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I promise, there will only be 75 more posts, tweets, and Facey Face status updates about my new book, The School Psychologist’s Survival Guide. I can’t help it, I am so excited that my book baby was finally born! It took longer to make this book than it did to make my actual baby. I wish I was Oprah so I could (as one reader put it), give out a copy to everyone and yell, “EVERYONE GETS A COPY!” I would totally put them under people’s chairs at NASP if I had Oprah money. I would probably put it in a gift basket with other survival tools, such as pens, pencils, energy bars, coffee, margarita mix…oh wait, cancel that last one. Not appropriate for work.

I’m loving the feedback on the Facebook page from people who have received the book. It’s kind of like when you’re driving and you let someone in and you are doing it because you want to, but then they give you the “thanks! wave” and you feel even better about your deed. I wanted to write this book forever to help out newbies and folks on the edge of burnout, but to get the proverbial “Thanks! wave” from you all makes it even more amazing.*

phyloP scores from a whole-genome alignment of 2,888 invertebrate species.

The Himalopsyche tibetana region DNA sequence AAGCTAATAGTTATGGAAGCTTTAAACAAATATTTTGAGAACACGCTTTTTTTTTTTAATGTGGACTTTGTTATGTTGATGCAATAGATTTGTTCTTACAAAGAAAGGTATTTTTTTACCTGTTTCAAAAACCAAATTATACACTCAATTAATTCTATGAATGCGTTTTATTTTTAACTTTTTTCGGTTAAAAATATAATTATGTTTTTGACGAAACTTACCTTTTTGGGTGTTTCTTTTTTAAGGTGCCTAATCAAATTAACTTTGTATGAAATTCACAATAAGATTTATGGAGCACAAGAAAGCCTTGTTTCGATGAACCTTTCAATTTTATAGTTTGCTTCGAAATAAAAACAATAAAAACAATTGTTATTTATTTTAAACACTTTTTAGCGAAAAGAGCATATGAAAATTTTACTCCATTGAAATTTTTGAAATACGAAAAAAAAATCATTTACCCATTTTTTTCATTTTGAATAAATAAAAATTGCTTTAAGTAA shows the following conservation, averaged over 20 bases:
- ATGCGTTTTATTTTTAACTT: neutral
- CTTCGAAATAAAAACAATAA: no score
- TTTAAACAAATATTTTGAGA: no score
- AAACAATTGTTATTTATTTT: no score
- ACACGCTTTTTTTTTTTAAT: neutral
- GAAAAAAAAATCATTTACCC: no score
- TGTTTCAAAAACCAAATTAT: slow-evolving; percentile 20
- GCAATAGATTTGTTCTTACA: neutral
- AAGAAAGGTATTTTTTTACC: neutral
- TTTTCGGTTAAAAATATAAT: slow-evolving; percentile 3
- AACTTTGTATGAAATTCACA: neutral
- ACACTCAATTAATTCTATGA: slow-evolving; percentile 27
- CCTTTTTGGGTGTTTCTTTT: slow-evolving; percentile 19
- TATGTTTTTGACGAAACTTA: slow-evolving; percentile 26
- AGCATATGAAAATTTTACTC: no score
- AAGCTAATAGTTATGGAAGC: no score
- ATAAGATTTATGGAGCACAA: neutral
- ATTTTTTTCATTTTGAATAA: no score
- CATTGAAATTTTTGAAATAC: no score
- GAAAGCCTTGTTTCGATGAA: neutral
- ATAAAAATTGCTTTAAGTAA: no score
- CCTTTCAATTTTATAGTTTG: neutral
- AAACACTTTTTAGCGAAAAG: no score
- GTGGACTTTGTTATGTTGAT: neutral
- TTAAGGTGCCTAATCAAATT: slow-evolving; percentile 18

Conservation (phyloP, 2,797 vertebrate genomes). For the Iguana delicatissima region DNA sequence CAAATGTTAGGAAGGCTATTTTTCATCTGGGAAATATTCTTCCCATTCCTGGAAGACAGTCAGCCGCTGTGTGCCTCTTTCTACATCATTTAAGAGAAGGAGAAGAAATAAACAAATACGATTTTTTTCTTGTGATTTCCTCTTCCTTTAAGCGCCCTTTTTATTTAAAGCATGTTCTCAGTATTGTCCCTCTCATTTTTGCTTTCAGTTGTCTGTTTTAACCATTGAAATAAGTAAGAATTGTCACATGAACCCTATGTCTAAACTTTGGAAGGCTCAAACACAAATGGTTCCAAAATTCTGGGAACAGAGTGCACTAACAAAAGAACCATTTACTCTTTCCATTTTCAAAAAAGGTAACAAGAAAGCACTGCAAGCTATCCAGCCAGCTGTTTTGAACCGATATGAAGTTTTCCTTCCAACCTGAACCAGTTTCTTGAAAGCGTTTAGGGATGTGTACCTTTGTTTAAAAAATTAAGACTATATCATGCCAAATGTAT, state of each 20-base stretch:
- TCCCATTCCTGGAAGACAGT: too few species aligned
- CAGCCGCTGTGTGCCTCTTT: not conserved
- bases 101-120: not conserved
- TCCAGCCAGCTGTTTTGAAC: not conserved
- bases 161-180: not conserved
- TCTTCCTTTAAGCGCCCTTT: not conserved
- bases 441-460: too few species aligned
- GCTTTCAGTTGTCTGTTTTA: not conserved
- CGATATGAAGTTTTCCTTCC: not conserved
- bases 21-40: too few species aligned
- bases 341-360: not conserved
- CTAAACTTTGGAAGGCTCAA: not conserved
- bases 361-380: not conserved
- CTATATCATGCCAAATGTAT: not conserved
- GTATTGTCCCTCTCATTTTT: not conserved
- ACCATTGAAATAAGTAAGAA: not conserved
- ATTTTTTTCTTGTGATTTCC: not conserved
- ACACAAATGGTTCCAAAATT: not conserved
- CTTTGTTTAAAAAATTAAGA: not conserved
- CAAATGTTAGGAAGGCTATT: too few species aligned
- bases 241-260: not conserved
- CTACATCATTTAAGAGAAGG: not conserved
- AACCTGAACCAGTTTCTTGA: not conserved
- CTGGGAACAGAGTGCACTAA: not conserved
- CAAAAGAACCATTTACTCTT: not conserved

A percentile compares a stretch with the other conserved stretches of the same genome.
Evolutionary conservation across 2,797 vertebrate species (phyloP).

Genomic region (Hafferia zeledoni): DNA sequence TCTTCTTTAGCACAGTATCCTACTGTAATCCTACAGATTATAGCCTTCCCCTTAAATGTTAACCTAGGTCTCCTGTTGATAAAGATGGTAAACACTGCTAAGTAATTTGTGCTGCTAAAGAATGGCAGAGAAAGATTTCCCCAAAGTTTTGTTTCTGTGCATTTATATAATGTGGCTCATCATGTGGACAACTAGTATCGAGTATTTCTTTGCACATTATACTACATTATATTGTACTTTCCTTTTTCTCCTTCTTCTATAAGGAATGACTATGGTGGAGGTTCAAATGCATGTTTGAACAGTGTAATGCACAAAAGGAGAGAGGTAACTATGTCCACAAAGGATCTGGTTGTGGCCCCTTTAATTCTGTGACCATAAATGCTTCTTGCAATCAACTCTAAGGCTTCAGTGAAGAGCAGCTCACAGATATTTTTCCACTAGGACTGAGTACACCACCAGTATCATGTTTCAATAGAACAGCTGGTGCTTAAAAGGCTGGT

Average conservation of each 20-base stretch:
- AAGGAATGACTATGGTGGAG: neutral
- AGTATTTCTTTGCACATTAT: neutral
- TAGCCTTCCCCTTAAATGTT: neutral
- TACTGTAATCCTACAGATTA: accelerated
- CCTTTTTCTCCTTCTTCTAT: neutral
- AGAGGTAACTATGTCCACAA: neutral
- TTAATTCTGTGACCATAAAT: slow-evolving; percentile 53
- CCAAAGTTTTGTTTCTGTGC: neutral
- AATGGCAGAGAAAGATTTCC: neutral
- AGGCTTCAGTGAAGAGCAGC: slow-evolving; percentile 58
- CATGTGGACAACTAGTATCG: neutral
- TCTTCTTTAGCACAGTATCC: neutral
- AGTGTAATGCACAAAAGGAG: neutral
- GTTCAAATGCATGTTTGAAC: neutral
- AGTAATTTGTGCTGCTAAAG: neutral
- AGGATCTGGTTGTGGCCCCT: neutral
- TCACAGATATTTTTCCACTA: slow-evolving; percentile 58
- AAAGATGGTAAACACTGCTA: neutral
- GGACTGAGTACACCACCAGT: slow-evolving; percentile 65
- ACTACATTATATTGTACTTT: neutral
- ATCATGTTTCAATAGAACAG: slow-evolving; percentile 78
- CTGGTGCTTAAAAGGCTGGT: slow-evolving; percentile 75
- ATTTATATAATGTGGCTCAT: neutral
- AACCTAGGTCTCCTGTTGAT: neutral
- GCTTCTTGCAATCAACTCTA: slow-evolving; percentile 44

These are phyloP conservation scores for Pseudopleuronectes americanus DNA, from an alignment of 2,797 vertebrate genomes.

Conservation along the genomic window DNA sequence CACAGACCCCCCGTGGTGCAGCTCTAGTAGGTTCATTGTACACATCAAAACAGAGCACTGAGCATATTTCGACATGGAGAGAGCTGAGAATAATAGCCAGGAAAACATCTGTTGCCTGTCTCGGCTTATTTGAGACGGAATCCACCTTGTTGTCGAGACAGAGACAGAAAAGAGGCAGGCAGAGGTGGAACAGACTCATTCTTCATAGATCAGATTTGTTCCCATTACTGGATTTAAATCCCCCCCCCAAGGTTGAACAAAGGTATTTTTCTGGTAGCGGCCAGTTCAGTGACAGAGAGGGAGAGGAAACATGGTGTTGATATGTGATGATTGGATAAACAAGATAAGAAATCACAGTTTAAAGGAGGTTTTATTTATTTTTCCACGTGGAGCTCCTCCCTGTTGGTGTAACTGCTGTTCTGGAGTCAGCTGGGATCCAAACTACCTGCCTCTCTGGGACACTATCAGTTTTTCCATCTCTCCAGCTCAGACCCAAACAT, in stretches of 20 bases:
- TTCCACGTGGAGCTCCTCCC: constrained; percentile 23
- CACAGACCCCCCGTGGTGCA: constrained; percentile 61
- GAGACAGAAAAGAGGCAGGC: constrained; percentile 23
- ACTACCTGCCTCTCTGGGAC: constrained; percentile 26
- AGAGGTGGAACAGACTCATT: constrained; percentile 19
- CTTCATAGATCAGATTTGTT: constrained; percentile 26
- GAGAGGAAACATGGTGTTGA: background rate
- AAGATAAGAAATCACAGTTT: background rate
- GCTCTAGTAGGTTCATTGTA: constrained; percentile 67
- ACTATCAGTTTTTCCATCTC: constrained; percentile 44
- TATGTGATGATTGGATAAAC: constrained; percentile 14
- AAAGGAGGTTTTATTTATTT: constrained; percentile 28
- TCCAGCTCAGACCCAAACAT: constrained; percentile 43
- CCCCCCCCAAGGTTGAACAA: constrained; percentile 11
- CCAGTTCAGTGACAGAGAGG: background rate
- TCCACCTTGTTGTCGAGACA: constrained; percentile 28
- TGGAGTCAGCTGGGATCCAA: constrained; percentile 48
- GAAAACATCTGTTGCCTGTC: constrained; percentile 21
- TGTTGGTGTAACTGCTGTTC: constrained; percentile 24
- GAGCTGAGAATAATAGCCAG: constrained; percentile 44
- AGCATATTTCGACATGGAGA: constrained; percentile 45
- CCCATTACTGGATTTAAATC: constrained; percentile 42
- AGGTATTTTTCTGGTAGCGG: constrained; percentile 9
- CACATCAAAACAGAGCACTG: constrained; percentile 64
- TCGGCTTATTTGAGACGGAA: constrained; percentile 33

I am so glad that school psychologists now have a reference book to turn to when they have burning questions such as:

• What do I do when a principal calls me and tells me there’s an emergency at my school and asks me what to do?
• How do I react when a kid balks at testing with me? (like the time a girl screamed at me, “Go away! I ain’t no *bleeeeeeeepidy bleep bleeping” special ed!”)
• How do I delicately explain to a parent that their child has Autism? A Learning Disability? Emotional Disturbance? Isn’t eligible even though she is not meeting standards?
• What do I do when a staff member “goes rogue” in an IEP meeting and disagrees with my testing?
• How do I handle a group counseling session that turns into a WWE wrestling session?
• What do I do if a kid tells me she is suicidal?
• How do I find a space to work in that is a) not a janitor’s closet full of toxic chemicals, b) an old elevator shaft, or c) shared with 8 hojillion people with no privacy?
• How do I handle the stress of the job? (Hint: It’s not eating stray donuts in the teacher’s lounge at 2pm every day. Dang it.)